An unquestioned highlight at Haifa this year was the mini-retrospective devoted to Federico Fellini, with an exhibition of his sketches gracing the foyer of the modern cultural centre that is this festival’s busy, beating heart, and five early features, immaculately restored as part of the globally touring Mediaset Cinema Forever package, filling the adjacent miniplexes during this nine-day miracle of film festival, sandwiched between Jewish religious festivals and Israeli security alerts.
This is a wonderful way for young, new audiences to experience classics of the Seventh Art as they should be seen — not on reductive DVDs or late-night cable TV channels, but on cinema screens with enthusiastic, paying audiences. Haifa offered cinephiles the chance to see several films by the Maestro on successive days, and in chronological order, so as quickly to sense the visual and thematic echoes that inform and enliven his developing work. It is also a marvellous way for the more experienced, perhaps slightly jaded, critic, dreading another competitive entry from a ‘developing cinematography’ to begin his day more congenially in the colourful company of Juliet of the Spirits (Giulietta degli spiriti), gorgeously restored, its flights of fantasy not at all démodé, the 132 minutes of running time gloriously reconfirming his belief in the magic of cinema.
A fascinating companion-piece to Fellini’s timeless oeuvre is the 52-minute documentary by Mario Sesti entitled The Last Ending (L’ultima sequenza) which I first saw this year in Karlovy Vary. For once, a film about the making of a film functions as a useful piece of cinematic archaeology. For it uses the work of critic-cineaste Gideon Bachmann, who took some 3,000 photographs during the shooting of 8-1/2 (Otto e mezzo) and recorded hours of interviews with Fellini, both in Italian and surprisingly lucid English. From this mosaic of reminiscences, verbal and visual, as well as with newly-made interviews with such ageless protagonists as Claudia Cardinale, Anouk Aimée and members of the crew of the film, this documentary evokes the famous suppressed ending of Fellini’s Oscar-winning meditation on film-making.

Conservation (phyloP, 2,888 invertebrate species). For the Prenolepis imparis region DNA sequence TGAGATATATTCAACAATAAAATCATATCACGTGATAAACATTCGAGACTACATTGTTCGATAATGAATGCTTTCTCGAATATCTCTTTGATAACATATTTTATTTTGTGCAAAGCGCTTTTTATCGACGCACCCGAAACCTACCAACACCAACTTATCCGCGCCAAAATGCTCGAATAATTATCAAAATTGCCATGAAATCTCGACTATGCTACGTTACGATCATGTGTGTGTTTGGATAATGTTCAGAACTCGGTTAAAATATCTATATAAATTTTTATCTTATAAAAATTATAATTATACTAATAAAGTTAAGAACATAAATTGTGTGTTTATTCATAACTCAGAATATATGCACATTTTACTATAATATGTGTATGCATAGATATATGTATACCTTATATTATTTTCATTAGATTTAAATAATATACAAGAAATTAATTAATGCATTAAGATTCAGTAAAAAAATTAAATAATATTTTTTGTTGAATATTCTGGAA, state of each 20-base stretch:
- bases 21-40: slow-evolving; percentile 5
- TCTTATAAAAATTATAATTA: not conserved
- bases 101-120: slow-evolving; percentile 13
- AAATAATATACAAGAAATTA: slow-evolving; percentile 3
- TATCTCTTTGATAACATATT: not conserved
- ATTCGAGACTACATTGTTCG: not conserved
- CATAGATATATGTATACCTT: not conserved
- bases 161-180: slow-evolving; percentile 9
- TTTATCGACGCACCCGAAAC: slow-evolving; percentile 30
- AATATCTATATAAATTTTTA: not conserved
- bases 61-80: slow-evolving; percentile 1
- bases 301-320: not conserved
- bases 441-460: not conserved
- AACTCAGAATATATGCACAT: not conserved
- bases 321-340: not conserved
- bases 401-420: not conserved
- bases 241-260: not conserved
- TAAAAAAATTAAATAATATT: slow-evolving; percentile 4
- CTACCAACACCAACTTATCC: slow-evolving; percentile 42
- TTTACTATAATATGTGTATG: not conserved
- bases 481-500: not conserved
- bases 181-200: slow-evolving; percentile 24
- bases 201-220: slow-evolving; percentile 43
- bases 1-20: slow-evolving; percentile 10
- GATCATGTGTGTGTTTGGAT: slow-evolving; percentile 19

The sequence was evidently set in an Orient Express-type luxury restaurant wagon, with all the characters of 8-1/2 re-assembled, glamorously garbed in white, as if on an elegant journey to who-knows-where?
But as Lina Wertmuller sagely notes, Fellini abandoned this expensively-shot sequence as he felt it imparted a funereal air to the finale of his film. He subsequently used the exuberant circus passerelle, which had actually been shot as a trailer for the film. This sequence to Nino Rota’s carnival tune forever underscores Fellini’s more optimistic vision of life — “E una festa la vita” — inviting the audience to join the feast, the celebration of living. This speaks volumes about his work, his philosophy, and the man himself behind the caricaturist’s camera.
Curiously, Woody Allen, a noted Fellinian himself, seems to have been inspired by this never-seen ending for the opening of his own film-about-film-making, Stardust Memories , with its nightmare presentation of twin trains, one an Eastern European misery, the other peopled with Great Gatsby-type hedonists. This seems further evidence of the genius of the humanist humourist from Rimini, who in reflecting and refracting his society and personal obsessions, succeeded in creating a unique new world, that we have come to know, and some of us to love, thankfully, happily, hopefully, as ‘Felliniesque’
© FIPRESCI 2004